Ola Landgren, MD, PhD, discusses a new clinical trial at Memorial Sloan Kettering examining a novel myeloma-directed CAR T-cell therapy developed by researchers at the cancer center.
Ola Landgren, MD, PhD
Professor of Medicine
Chief of Multiple Service
Memorial Sloan Kettering Cancer Center
Chimeric antigen receptor (CAR) T-cell therapy has been developed as a novel strategy whereby the immune system functions as the "drug" against cancer—by taking out a patient’s own T cells from peripheral blood, inserting a so called "vector" in the T cells in the laboratory, and giving back the modified T cells to the patient. This has been found to work dramatically well in the setting of acute lymphoblastic leukemia and now reports of the initial patients treated with multiple myeloma are showing the immense potential in this disease.
The first study using CAR T-cell therapy in patients with myeloma was developed by James Kochenderfer, MD, and colleagues at the National Institutes of Health (NIH). Their results, based on small numbers, show impressive rapid clearance of large myeloma burden, resulting in complete response for a patient who failed most other therapies. It was first communicated as a plenary presentation at the 2015 ASH Annual Meeting.
The work by the NIH team serves as proof-of-concept for CAR T-cell therapy as a valid treatment approach in multiple myeloma. Also, based on small numbers, researchers at the University of Pennsylvania have been able to follow up on the NIH approach and show similar results using their CAR T cells. This further confirms the potential of this treatment strategy in myeloma.
At Memorial Sloan Kettering Cancer Center (MSK), patients with relapsed/refractory leukemias and lymphomas have been treated successfully with CAR T-cell therapy for several years. In parallel with ongoing work on leukemias and lymphomas, Eric Smith, MD, PhD, and Renier J. Brentjens, MD, PhD, have further developed myeloma-directed CAR T cells at MSK. Their work has focused on improving efficacy and limiting toxicity by introducing new features of the CAR T cells.
The MSK myeloma CAR T-cell therapy has several features which are different from other existing myeloma CAR T cells. Specifically, MSK’s newest version of the CAR T-cell therapy for myeloma has a built-in "off switch" which can be used to deactivate the CAR T cells. This will be used if there are severe toxicities. Also, the CAR T-cell receptor at MSK is human, which may avoid anti-CAR immune responses seen with CARs containing mouse-derived elements. Furthermore, this construct was selected out of many evaluated, and confers many favorable characteristics onto T cells that may increase efficacy.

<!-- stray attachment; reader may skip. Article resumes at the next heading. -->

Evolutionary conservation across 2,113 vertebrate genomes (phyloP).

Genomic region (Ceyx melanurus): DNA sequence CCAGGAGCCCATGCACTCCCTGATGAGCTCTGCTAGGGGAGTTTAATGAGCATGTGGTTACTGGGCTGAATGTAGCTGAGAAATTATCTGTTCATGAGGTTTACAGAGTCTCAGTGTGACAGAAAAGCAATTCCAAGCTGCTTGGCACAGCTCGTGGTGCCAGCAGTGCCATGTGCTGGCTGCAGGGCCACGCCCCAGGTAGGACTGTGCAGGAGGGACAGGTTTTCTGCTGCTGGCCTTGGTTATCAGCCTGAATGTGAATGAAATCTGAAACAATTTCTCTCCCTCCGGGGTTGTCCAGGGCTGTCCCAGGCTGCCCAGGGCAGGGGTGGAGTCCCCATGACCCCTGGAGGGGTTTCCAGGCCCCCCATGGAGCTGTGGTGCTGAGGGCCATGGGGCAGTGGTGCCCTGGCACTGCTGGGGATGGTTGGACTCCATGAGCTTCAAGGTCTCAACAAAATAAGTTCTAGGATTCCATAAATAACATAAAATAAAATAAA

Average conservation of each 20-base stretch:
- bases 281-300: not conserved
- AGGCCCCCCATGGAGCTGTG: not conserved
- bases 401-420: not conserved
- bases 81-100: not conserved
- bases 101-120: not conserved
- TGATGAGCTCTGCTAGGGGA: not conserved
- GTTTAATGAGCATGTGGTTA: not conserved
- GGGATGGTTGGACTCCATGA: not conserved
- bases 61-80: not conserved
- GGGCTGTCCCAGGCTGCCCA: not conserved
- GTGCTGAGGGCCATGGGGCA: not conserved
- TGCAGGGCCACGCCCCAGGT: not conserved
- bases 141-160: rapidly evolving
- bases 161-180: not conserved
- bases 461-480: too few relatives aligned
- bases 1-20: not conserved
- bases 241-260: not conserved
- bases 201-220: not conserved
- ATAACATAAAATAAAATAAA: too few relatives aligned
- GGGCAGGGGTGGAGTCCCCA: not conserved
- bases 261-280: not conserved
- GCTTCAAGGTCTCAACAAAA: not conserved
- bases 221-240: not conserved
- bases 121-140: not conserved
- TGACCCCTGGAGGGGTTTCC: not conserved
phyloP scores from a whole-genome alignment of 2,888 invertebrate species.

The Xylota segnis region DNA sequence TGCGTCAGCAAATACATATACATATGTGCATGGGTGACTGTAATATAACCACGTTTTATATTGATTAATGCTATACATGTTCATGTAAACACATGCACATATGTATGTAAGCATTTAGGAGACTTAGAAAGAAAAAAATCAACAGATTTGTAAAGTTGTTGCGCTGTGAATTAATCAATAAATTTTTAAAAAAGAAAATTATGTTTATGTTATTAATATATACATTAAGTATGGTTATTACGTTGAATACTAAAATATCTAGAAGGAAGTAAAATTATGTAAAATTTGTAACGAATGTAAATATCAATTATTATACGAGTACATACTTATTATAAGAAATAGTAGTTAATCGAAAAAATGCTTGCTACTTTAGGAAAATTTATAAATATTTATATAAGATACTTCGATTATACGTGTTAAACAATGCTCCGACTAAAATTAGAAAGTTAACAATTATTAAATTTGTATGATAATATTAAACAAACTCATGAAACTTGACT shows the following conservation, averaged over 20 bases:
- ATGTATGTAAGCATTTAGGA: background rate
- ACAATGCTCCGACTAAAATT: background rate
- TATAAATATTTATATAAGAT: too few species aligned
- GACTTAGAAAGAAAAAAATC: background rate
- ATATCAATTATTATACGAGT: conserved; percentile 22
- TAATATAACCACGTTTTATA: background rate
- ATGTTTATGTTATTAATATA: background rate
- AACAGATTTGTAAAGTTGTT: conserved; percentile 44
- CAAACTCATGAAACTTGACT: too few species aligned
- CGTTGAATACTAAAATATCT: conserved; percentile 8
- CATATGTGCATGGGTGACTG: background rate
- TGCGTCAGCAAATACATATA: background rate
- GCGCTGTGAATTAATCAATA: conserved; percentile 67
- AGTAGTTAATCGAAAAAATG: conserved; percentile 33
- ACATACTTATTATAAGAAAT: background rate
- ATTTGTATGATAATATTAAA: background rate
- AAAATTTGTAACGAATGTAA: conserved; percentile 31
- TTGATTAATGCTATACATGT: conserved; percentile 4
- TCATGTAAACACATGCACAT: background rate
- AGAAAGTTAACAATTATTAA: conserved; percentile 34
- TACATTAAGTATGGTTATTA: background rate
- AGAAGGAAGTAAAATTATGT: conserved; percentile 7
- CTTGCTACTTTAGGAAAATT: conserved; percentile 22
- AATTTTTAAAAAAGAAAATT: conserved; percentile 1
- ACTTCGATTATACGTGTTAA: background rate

The clinical lead principal investigator for the new myeloma CAR T-cell therapy study is Sham Mailankody, MBBS. He works closely with Drs. Smith and Brentjens on the new study. In March 2017, the first myeloma patients will be treated with CAR T cells at MSK.
Regarding study population, it is open for patients who have been diagnosed with multiple myeloma and have refractory, persistent, or progressive disease after receiving at least two prior lines of therapy, including treatment with an immunomodulatory drug and a proteasome inhibitor.
Regarding study design, this is an open-label, dose escalating, nonrandomized, single-center, phase I study of EGFRt/BCMA-41BBz CAR T cells.
On a practical note, patients will undergo leukapheresis of peripheral blood for further T cell enrichment; activation and genetic modification using a retroviral vector encoding a B-cell Maturation Antigen (BCMA)-targeted CAR, and the EGFRt safety system (EGFRt/BCMA-41BBz). These T cells will be expanded and after the appropriate number of cells are generated, the modified T cells may be infused fresh or frozen for later use, according to standard operation procedures.
These modified T cell infusions will be administered 2 days following a single day of conditioning chemotherapy. Serial sampling of blood and bone marrow will be performed following treatment to assess toxicity, therapeutic effects, and survival of the genetically modified T cells. For patients who have obtained clinical benefit from the initial T cell therapy and did not experience any non-hematologic grade 4 toxicities, additional modified T cells may be re-infused after 30 days at the treating physician’s discretion.
For physicians or patients who are interested in this study, please contact Analisa Wills, Cellular Therapeutics Center, MSK, for referrals to the protocol. Phone: 212-639-5317